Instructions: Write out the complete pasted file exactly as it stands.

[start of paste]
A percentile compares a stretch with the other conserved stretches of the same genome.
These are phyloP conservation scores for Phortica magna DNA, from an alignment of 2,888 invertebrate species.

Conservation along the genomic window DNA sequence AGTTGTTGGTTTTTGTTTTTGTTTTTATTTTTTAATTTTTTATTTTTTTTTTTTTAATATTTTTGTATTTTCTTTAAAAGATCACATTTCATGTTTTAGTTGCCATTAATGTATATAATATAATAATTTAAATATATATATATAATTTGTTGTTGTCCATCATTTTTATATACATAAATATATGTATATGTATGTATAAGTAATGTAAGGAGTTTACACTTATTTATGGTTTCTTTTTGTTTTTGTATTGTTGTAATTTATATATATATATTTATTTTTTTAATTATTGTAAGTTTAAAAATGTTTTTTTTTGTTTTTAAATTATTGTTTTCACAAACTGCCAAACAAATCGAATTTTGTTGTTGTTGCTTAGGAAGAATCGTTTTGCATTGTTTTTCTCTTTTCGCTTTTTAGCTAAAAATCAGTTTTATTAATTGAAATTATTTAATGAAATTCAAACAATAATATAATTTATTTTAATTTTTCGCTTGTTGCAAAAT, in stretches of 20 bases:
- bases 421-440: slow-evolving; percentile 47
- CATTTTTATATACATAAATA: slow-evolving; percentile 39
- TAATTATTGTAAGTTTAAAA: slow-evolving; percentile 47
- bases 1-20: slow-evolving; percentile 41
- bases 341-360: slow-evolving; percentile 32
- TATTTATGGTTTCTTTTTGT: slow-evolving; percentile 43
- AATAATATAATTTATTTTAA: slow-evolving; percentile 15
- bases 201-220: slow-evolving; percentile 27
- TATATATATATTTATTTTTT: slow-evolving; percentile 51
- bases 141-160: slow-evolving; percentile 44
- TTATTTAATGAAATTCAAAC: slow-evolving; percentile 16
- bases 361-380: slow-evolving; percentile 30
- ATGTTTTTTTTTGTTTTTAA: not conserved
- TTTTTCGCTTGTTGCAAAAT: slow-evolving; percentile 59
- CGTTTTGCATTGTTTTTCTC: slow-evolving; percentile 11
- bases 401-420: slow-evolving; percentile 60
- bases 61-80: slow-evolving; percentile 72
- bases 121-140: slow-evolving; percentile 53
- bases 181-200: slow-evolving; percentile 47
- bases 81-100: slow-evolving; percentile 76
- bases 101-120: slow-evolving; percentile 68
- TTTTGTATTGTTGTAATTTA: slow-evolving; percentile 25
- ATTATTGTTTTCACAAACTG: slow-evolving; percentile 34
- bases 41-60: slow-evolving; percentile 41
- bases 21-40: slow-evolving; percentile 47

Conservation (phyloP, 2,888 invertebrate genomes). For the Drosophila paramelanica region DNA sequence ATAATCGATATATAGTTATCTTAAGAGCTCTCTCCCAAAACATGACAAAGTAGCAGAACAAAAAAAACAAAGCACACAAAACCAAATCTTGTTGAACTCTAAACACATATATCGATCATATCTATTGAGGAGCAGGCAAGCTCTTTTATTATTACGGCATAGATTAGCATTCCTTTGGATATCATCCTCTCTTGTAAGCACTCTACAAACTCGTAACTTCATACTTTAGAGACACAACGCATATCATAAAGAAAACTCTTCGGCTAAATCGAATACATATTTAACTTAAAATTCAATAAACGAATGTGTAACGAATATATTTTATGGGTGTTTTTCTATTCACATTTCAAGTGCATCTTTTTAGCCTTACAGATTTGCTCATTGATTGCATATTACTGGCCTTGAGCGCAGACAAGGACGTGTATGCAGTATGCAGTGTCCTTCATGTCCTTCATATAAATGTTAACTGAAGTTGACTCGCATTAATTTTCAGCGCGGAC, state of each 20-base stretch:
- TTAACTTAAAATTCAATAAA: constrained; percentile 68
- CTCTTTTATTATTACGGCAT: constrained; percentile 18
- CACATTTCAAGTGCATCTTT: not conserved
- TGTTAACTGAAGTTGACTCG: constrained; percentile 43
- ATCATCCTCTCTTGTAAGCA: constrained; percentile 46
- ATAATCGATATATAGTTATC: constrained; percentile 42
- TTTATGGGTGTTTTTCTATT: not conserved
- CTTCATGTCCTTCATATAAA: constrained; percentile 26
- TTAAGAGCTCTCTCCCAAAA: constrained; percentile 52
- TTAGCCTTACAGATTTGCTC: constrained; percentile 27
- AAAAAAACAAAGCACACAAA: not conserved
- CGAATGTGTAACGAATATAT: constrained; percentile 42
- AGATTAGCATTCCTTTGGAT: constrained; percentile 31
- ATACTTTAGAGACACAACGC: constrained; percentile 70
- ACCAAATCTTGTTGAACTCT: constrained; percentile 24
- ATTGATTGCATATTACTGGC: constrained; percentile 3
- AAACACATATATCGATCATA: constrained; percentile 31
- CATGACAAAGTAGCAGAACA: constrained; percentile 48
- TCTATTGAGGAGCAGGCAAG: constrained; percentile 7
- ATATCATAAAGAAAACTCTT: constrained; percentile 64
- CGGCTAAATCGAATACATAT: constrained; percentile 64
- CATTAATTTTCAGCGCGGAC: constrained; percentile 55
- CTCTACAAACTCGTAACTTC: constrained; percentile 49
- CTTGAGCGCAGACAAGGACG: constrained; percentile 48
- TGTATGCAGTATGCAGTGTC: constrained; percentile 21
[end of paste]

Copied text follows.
A percentile compares a stretch with the other conserved stretches of the same genome.
These are phyloP conservation scores for Phortica magna DNA, from an alignment of 2,888 invertebrate species.

Conservation along the genomic window DNA sequence AGTTGTTGGTTTTTGTTTTTGTTTTTATTTTTTAATTTTTTATTTTTTTTTTTTTAATATTTTTGTATTTTCTTTAAAAGATCACATTTCATGTTTTAGTTGCCATTAATGTATATAATATAATAATTTAAATATATATATATAATTTGTTGTTGTCCATCATTTTTATATACATAAATATATGTATATGTATGTATAAGTAATGTAAGGAGTTTACACTTATTTATGGTTTCTTTTTGTTTTTGTATTGTTGTAATTTATATATATATATTTATTTTTTTAATTATTGTAAGTTTAAAAATGTTTTTTTTTGTTTTTAAATTATTGTTTTCACAAACTGCCAAACAAATCGAATTTTGTTGTTGTTGCTTAGGAAGAATCGTTTTGCATTGTTTTTCTCTTTTCGCTTTTTAGCTAAAAATCAGTTTTATTAATTGAAATTATTTAATGAAATTCAAACAATAATATAATTTATTTTAATTTTTCGCTTGTTGCAAAAT, in stretches of 20 bases:
- bases 421-440: slow-evolving; percentile 47
- CATTTTTATATACATAAATA: slow-evolving; percentile 39
- TAATTATTGTAAGTTTAAAA: slow-evolving; percentile 47
- bases 1-20: slow-evolving; percentile 41
- bases 341-360: slow-evolving; percentile 32
- TATTTATGGTTTCTTTTTGT: slow-evolving; percentile 43
- AATAATATAATTTATTTTAA: slow-evolving; percentile 15
- bases 201-220: slow-evolving; percentile 27
- TATATATATATTTATTTTTT: slow-evolving; percentile 51
- bases 141-160: slow-evolving; percentile 44
- TTATTTAATGAAATTCAAAC: slow-evolving; percentile 16
- bases 361-380: slow-evolving; percentile 30
- ATGTTTTTTTTTGTTTTTAA: not conserved
- TTTTTCGCTTGTTGCAAAAT: slow-evolving; percentile 59
- CGTTTTGCATTGTTTTTCTC: slow-evolving; percentile 11
- bases 401-420: slow-evolving; percentile 60
- bases 61-80: slow-evolving; percentile 72
- bases 121-140: slow-evolving; percentile 53
- bases 181-200: slow-evolving; percentile 47
- bases 81-100: slow-evolving; percentile 76
- bases 101-120: slow-evolving; percentile 68
- TTTTGTATTGTTGTAATTTA: slow-evolving; percentile 25
- ATTATTGTTTTCACAAACTG: slow-evolving; percentile 34
- bases 41-60: slow-evolving; percentile 41
- bases 21-40: slow-evolving; percentile 47

Conservation (phyloP, 2,888 invertebrate genomes). For the Drosophila paramelanica region DNA sequence ATAATCGATATATAGTTATCTTAAGAGCTCTCTCCCAAAACATGACAAAGTAGCAGAACAAAAAAAACAAAGCACACAAAACCAAATCTTGTTGAACTCTAAACACATATATCGATCATATCTATTGAGGAGCAGGCAAGCTCTTTTATTATTACGGCATAGATTAGCATTCCTTTGGATATCATCCTCTCTTGTAAGCACTCTACAAACTCGTAACTTCATACTTTAGAGACACAACGCATATCATAAAGAAAACTCTTCGGCTAAATCGAATACATATTTAACTTAAAATTCAATAAACGAATGTGTAACGAATATATTTTATGGGTGTTTTTCTATTCACATTTCAAGTGCATCTTTTTAGCCTTACAGATTTGCTCATTGATTGCATATTACTGGCCTTGAGCGCAGACAAGGACGTGTATGCAGTATGCAGTGTCCTTCATGTCCTTCATATAAATGTTAACTGAAGTTGACTCGCATTAATTTTCAGCGCGGAC, state of each 20-base stretch:
- TTAACTTAAAATTCAATAAA: constrained; percentile 68
- CTCTTTTATTATTACGGCAT: constrained; percentile 18
- CACATTTCAAGTGCATCTTT: not conserved
- TGTTAACTGAAGTTGACTCG: constrained; percentile 43
- ATCATCCTCTCTTGTAAGCA: constrained; percentile 46
- ATAATCGATATATAGTTATC: constrained; percentile 42
- TTTATGGGTGTTTTTCTATT: not conserved
- CTTCATGTCCTTCATATAAA: constrained; percentile 26
- TTAAGAGCTCTCTCCCAAAA: constrained; percentile 52
- TTAGCCTTACAGATTTGCTC: constrained; percentile 27
- AAAAAAACAAAGCACACAAA: not conserved
- CGAATGTGTAACGAATATAT: constrained; percentile 42
- AGATTAGCATTCCTTTGGAT: constrained; percentile 31
- ATACTTTAGAGACACAACGC: constrained; percentile 70
- ACCAAATCTTGTTGAACTCT: constrained; percentile 24
- ATTGATTGCATATTACTGGC: constrained; percentile 3
- AAACACATATATCGATCATA: constrained; percentile 31
- CATGACAAAGTAGCAGAACA: constrained; percentile 48
- TCTATTGAGGAGCAGGCAAG: constrained; percentile 7
- ATATCATAAAGAAAACTCTT: constrained; percentile 64
- CGGCTAAATCGAATACATAT: constrained; percentile 64
- CATTAATTTTCAGCGCGGAC: constrained; percentile 55
- CTCTACAAACTCGTAACTTC: constrained; percentile 49
- CTTGAGCGCAGACAAGGACG: constrained; percentile 48
- TGTATGCAGTATGCAGTGTC: constrained; percentile 21